At such times I look at the floor and am silent. What can I say? I know that God tests us, sometimes with hardships, in order that we might mature and grow in our faith. I understand. I have been there. I am uneasy when I think about the trials I have yet to face in my life as God works with me. But that is not the sense of the question when people ask it.

To be pedantic, it is a loaded question. The presumption in the question is that if God allows bad things to happen to good people, he must be bad or unfeeling or simple helpless to prevent such bad things from happening to good people. But as a Christian, I know those answers to be untrue. Instead I am left with the obvious answer. But that cannot be said, because we are a virtuous society.

We are taught that our witness to the world is about the person of Jesus and his offer of salvation from our sins. This is a true teaching and we are under obligation from Jesus own command to plant this seed, that it might bear fruit. As the son of a farmer, I know that for seeds to grow and bear fruit, they must be planted in prepared soil. In fact, our Lord gave us a well-known parable to illustrate this important truth. We live in a culture that is composed of hard soil, becoming harder all the time. But is our responsibility to only plant the seeds, or are we to help prepare the soil as well?

I cannot help but think that Genesis is the plow with which we are to prepare soil for planting. We are a fallen race. We are not virtuous. Behind our masks, we know the truth of the Garden of Eden story. The story of the Garden in Genesis tells us how we came to be as we are. Just as Adam and Eve fashioned coverings from leaves and vines, so do we fashion masks to hide our fallen state.

But we live in a virtuous society. Just as we do not speak of virtue, as it is too banal, we do not speak of sin, as it is non-existent. Virtue and sin are simply the two faces of the same coin. We are finding belief in either to be harder and harder to find. The soil in which we sow our seed is growing harder. As the son of a farmer, I know my dad would say that the ground needs plowing.

What is the critical point in the Book of Genesis? We as Christians certainly seem to believe it to be the Creation Story, as we have interpreted it. How many cars have you seen with the symbol of a fish on the back, with or without legs? That symbol and its variations say all that needs to be said about the battle lines in our culture over the truth of the Christian message. Arguments over the truth of creation and evolution bring to bear all of the energy and imagination that were displayed in the trench warfare of WWI.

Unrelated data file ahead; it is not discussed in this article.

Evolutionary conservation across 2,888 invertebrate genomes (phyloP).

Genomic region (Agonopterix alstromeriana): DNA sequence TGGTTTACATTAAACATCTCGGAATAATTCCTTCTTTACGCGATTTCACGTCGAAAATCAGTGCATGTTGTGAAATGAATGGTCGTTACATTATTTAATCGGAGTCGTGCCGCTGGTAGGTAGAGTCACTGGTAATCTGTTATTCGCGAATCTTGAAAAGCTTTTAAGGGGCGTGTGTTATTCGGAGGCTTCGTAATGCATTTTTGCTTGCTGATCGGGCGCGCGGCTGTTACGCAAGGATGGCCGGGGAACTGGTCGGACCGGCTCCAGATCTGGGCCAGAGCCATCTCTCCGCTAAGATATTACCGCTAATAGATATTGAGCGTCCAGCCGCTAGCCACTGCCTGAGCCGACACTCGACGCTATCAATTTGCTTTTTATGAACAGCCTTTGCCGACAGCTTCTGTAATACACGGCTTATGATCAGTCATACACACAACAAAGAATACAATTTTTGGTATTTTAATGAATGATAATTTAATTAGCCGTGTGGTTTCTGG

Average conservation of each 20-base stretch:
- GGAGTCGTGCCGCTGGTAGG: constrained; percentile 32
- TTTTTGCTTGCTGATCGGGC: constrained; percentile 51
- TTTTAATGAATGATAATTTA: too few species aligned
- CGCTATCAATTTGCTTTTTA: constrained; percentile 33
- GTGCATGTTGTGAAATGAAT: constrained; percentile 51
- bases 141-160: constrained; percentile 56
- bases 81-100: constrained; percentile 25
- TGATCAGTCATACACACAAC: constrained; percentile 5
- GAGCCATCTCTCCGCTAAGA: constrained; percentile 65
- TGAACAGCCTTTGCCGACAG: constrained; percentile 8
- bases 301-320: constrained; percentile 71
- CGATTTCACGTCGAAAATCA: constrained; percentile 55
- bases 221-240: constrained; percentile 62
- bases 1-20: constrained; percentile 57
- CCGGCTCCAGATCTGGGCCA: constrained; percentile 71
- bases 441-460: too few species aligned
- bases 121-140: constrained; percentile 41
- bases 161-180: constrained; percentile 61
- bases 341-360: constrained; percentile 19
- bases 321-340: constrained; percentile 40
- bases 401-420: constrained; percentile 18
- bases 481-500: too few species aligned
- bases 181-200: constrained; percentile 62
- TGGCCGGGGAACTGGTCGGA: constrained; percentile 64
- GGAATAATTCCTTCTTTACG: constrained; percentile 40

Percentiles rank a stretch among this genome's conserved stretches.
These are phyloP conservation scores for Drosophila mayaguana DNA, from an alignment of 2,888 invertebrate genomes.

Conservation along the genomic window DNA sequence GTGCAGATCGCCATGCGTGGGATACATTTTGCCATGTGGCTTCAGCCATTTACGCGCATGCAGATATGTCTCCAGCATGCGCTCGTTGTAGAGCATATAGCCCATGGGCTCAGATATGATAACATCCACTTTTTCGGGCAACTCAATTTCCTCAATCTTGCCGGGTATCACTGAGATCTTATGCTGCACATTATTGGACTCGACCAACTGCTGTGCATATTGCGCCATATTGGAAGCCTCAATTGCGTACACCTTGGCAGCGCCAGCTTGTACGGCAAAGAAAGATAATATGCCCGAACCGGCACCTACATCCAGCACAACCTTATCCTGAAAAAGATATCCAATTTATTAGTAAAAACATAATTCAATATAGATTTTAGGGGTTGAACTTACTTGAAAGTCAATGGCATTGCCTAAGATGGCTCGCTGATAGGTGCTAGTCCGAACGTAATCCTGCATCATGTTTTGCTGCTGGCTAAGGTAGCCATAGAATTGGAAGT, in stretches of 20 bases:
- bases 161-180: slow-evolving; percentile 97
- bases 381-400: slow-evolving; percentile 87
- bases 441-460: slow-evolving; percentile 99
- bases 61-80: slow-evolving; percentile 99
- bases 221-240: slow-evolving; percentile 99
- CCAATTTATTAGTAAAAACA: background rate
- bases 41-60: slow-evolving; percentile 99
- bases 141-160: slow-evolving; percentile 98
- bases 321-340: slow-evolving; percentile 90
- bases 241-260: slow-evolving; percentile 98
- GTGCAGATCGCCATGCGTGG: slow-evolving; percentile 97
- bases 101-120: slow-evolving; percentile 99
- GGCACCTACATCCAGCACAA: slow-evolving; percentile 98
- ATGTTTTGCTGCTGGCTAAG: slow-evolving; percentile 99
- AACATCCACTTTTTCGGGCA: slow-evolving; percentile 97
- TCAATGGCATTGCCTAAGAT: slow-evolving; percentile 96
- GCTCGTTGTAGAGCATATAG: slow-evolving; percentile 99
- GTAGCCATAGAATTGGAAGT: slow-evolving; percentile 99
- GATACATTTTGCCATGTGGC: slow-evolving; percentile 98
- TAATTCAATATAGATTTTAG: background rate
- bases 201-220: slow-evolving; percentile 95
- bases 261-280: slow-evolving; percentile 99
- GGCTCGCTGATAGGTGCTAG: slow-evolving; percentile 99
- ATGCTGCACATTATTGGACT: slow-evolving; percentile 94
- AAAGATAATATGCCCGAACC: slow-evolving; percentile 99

As a church we have picked our battleground and chosen to witness to our culture about events that are beyond our understanding occurring millennia before we were born. I cannot see one of those fish symbols on a car without remembering the words of Matthew Arnold. He witnessed the savagery and ill-conceived tactics of that trench warfare in WWI and penned the poem, Dover Beach. The final lines of that poem are both evocative and descriptive of where we find ourselves in our fixation on arguments over creation and evolution,

“And we are here as on a darkling plain

Swept with confused alarms of struggle and flight

Where ignorant armies clash by night”


While we have battled over creation and evolution, both our culture and our witness to the world have lost the Garden. What does our culture, particularly our educated class, need to know; that God created the Universe or that Man is lost in sin? Of what use is Jesus to a culture that believes itself virtuous? The belief that we are basically good people is so commonly held that it is not even worthy of discussion. We tell our culture that Jesus is the answer, but our culture, with no small measure of puzzlement, asks, “What is the question?”